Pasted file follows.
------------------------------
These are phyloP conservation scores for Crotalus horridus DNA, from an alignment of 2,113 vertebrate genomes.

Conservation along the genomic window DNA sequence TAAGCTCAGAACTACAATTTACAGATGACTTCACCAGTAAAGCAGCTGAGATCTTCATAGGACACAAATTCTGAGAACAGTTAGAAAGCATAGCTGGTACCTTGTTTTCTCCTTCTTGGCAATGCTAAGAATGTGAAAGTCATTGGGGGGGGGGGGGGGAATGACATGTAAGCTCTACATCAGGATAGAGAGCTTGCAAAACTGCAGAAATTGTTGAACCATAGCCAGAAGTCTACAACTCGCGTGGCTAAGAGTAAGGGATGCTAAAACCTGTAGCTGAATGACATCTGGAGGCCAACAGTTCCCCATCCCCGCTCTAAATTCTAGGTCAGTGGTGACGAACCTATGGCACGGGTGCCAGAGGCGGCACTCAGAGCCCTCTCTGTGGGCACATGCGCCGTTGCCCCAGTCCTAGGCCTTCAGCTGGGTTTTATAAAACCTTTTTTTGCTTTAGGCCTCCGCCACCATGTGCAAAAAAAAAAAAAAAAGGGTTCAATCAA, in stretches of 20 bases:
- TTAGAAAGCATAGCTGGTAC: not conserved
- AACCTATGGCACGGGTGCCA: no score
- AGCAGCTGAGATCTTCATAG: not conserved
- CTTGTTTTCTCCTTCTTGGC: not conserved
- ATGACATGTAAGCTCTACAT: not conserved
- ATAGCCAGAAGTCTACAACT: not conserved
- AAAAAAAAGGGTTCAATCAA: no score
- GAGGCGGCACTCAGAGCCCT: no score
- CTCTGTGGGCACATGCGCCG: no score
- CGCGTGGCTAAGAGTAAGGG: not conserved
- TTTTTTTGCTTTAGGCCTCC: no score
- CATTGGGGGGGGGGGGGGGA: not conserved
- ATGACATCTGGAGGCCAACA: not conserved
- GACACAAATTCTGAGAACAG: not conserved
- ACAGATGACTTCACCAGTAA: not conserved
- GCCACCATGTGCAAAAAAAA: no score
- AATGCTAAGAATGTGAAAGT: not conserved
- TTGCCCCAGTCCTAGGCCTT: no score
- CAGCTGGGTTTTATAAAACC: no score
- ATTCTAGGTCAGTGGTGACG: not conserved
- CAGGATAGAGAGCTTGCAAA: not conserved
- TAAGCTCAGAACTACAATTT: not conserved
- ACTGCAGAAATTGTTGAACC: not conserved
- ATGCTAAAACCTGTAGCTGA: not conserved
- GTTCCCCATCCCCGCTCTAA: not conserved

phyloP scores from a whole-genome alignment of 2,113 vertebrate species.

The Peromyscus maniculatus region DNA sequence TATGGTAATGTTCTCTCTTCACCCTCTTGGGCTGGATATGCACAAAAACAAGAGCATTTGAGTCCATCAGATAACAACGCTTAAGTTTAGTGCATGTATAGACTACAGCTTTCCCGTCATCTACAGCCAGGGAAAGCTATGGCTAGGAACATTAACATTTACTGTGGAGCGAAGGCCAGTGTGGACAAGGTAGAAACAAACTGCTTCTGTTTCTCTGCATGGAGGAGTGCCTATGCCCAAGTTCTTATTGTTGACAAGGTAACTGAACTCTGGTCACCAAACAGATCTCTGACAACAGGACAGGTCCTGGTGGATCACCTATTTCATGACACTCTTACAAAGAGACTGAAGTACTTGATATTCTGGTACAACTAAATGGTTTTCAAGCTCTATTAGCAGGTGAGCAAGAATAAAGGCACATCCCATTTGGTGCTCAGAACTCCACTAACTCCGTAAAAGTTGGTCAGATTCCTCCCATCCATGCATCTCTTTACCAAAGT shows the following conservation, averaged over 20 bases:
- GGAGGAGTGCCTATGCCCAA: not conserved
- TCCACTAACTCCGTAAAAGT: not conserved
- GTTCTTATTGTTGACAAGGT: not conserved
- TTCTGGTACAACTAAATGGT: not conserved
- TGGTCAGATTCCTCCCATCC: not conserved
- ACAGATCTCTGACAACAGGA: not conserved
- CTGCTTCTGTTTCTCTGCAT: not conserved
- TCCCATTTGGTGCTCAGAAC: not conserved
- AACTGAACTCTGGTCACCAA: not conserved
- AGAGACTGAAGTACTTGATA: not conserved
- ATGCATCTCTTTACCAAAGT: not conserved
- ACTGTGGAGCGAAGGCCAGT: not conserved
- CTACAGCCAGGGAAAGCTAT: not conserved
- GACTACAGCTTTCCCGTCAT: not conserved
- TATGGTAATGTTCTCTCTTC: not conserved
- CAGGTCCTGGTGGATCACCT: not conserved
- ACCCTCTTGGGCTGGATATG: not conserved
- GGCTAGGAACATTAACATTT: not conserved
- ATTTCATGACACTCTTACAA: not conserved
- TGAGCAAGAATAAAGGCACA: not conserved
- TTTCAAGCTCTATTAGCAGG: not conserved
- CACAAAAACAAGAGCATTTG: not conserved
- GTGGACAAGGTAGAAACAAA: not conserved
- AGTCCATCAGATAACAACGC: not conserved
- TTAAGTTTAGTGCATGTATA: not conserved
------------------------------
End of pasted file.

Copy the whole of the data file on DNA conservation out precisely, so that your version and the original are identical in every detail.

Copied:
These are phyloP conservation scores for Crotalus horridus DNA, from an alignment of 2,113 vertebrate genomes.

Conservation along the genomic window DNA sequence TAAGCTCAGAACTACAATTTACAGATGACTTCACCAGTAAAGCAGCTGAGATCTTCATAGGACACAAATTCTGAGAACAGTTAGAAAGCATAGCTGGTACCTTGTTTTCTCCTTCTTGGCAATGCTAAGAATGTGAAAGTCATTGGGGGGGGGGGGGGGAATGACATGTAAGCTCTACATCAGGATAGAGAGCTTGCAAAACTGCAGAAATTGTTGAACCATAGCCAGAAGTCTACAACTCGCGTGGCTAAGAGTAAGGGATGCTAAAACCTGTAGCTGAATGACATCTGGAGGCCAACAGTTCCCCATCCCCGCTCTAAATTCTAGGTCAGTGGTGACGAACCTATGGCACGGGTGCCAGAGGCGGCACTCAGAGCCCTCTCTGTGGGCACATGCGCCGTTGCCCCAGTCCTAGGCCTTCAGCTGGGTTTTATAAAACCTTTTTTTGCTTTAGGCCTCCGCCACCATGTGCAAAAAAAAAAAAAAAAGGGTTCAATCAA, in stretches of 20 bases:
- TTAGAAAGCATAGCTGGTAC: not conserved
- AACCTATGGCACGGGTGCCA: no score
- AGCAGCTGAGATCTTCATAG: not conserved
- CTTGTTTTCTCCTTCTTGGC: not conserved
- ATGACATGTAAGCTCTACAT: not conserved
- ATAGCCAGAAGTCTACAACT: not conserved
- AAAAAAAAGGGTTCAATCAA: no score
- GAGGCGGCACTCAGAGCCCT: no score
- CTCTGTGGGCACATGCGCCG: no score
- CGCGTGGCTAAGAGTAAGGG: not conserved
- TTTTTTTGCTTTAGGCCTCC: no score
- CATTGGGGGGGGGGGGGGGA: not conserved
- ATGACATCTGGAGGCCAACA: not conserved
- GACACAAATTCTGAGAACAG: not conserved
- ACAGATGACTTCACCAGTAA: not conserved
- GCCACCATGTGCAAAAAAAA: no score
- AATGCTAAGAATGTGAAAGT: not conserved
- TTGCCCCAGTCCTAGGCCTT: no score
- CAGCTGGGTTTTATAAAACC: no score
- ATTCTAGGTCAGTGGTGACG: not conserved
- CAGGATAGAGAGCTTGCAAA: not conserved
- TAAGCTCAGAACTACAATTT: not conserved
- ACTGCAGAAATTGTTGAACC: not conserved
- ATGCTAAAACCTGTAGCTGA: not conserved
- GTTCCCCATCCCCGCTCTAA: not conserved

phyloP scores from a whole-genome alignment of 2,113 vertebrate species.

The Peromyscus maniculatus region DNA sequence TATGGTAATGTTCTCTCTTCACCCTCTTGGGCTGGATATGCACAAAAACAAGAGCATTTGAGTCCATCAGATAACAACGCTTAAGTTTAGTGCATGTATAGACTACAGCTTTCCCGTCATCTACAGCCAGGGAAAGCTATGGCTAGGAACATTAACATTTACTGTGGAGCGAAGGCCAGTGTGGACAAGGTAGAAACAAACTGCTTCTGTTTCTCTGCATGGAGGAGTGCCTATGCCCAAGTTCTTATTGTTGACAAGGTAACTGAACTCTGGTCACCAAACAGATCTCTGACAACAGGACAGGTCCTGGTGGATCACCTATTTCATGACACTCTTACAAAGAGACTGAAGTACTTGATATTCTGGTACAACTAAATGGTTTTCAAGCTCTATTAGCAGGTGAGCAAGAATAAAGGCACATCCCATTTGGTGCTCAGAACTCCACTAACTCCGTAAAAGTTGGTCAGATTCCTCCCATCCATGCATCTCTTTACCAAAGT shows the following conservation, averaged over 20 bases:
- GGAGGAGTGCCTATGCCCAA: not conserved
- TCCACTAACTCCGTAAAAGT: not conserved
- GTTCTTATTGTTGACAAGGT: not conserved
- TTCTGGTACAACTAAATGGT: not conserved
- TGGTCAGATTCCTCCCATCC: not conserved
- ACAGATCTCTGACAACAGGA: not conserved
- CTGCTTCTGTTTCTCTGCAT: not conserved
- TCCCATTTGGTGCTCAGAAC: not conserved
- AACTGAACTCTGGTCACCAA: not conserved
- AGAGACTGAAGTACTTGATA: not conserved
- ATGCATCTCTTTACCAAAGT: not conserved
- ACTGTGGAGCGAAGGCCAGT: not conserved
- CTACAGCCAGGGAAAGCTAT: not conserved
- GACTACAGCTTTCCCGTCAT: not conserved
- TATGGTAATGTTCTCTCTTC: not conserved
- CAGGTCCTGGTGGATCACCT: not conserved
- ACCCTCTTGGGCTGGATATG: not conserved
- GGCTAGGAACATTAACATTT: not conserved
- ATTTCATGACACTCTTACAA: not conserved
- TGAGCAAGAATAAAGGCACA: not conserved
- TTTCAAGCTCTATTAGCAGG: not conserved
- CACAAAAACAAGAGCATTTG: not conserved
- GTGGACAAGGTAGAAACAAA: not conserved
- AGTCCATCAGATAACAACGC: not conserved
- TTAAGTTTAGTGCATGTATA: not conserved